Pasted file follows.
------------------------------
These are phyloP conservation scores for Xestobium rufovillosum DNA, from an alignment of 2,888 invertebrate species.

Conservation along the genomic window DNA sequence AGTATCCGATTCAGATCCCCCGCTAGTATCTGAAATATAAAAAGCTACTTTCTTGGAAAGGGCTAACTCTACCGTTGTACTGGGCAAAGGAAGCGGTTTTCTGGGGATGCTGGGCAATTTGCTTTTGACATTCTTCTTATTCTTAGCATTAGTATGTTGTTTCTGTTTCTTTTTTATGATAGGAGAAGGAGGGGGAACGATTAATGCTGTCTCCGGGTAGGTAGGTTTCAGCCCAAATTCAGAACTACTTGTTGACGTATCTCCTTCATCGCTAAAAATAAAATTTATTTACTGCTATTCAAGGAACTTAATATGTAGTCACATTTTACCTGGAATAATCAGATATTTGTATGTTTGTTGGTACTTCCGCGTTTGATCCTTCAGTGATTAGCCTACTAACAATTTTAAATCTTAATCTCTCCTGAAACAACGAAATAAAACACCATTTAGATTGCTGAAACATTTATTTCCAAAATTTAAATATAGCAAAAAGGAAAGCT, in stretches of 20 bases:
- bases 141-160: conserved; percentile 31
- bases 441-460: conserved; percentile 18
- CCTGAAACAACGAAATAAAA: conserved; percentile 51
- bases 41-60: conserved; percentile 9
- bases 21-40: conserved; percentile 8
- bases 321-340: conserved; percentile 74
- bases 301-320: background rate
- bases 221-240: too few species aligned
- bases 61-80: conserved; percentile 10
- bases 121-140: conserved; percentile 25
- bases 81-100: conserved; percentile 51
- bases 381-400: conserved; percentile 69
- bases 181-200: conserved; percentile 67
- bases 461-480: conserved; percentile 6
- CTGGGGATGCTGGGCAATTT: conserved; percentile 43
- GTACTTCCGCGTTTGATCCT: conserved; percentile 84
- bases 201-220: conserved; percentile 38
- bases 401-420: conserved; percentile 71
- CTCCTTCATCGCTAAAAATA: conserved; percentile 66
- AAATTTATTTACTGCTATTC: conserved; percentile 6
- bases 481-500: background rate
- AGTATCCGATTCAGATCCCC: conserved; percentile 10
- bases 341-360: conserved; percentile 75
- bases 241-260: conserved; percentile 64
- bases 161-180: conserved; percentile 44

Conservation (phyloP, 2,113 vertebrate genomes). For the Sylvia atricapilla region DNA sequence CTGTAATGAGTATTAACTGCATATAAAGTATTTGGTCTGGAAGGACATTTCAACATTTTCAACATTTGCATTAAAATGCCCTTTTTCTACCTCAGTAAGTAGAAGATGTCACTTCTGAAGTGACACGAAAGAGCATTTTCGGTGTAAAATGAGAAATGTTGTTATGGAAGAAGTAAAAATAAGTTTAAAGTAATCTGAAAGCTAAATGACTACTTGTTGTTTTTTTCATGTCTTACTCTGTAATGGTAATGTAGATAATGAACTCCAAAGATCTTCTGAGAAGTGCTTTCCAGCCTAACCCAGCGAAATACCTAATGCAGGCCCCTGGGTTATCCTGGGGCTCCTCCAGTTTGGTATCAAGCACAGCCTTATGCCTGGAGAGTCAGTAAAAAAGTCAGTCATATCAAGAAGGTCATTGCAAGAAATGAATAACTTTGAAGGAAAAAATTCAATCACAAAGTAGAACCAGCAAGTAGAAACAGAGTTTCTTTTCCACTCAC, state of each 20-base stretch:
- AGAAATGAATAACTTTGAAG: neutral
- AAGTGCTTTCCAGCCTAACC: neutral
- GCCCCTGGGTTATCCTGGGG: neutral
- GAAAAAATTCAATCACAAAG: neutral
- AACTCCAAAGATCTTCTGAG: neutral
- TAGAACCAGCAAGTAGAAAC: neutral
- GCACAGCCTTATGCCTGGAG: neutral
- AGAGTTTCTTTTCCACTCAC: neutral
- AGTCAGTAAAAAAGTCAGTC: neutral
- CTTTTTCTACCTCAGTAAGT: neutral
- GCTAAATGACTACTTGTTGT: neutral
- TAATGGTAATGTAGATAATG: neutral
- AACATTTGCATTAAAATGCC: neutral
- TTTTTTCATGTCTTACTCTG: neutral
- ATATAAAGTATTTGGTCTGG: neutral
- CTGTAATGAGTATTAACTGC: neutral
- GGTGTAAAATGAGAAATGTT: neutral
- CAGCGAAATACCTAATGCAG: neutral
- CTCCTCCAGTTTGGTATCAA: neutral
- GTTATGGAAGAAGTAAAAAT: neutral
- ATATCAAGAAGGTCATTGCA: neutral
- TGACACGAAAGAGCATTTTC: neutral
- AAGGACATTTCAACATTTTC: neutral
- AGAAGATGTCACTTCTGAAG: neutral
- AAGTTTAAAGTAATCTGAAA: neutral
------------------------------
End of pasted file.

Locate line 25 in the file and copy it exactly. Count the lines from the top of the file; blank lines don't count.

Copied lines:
- bases 341-360: conserved; percentile 75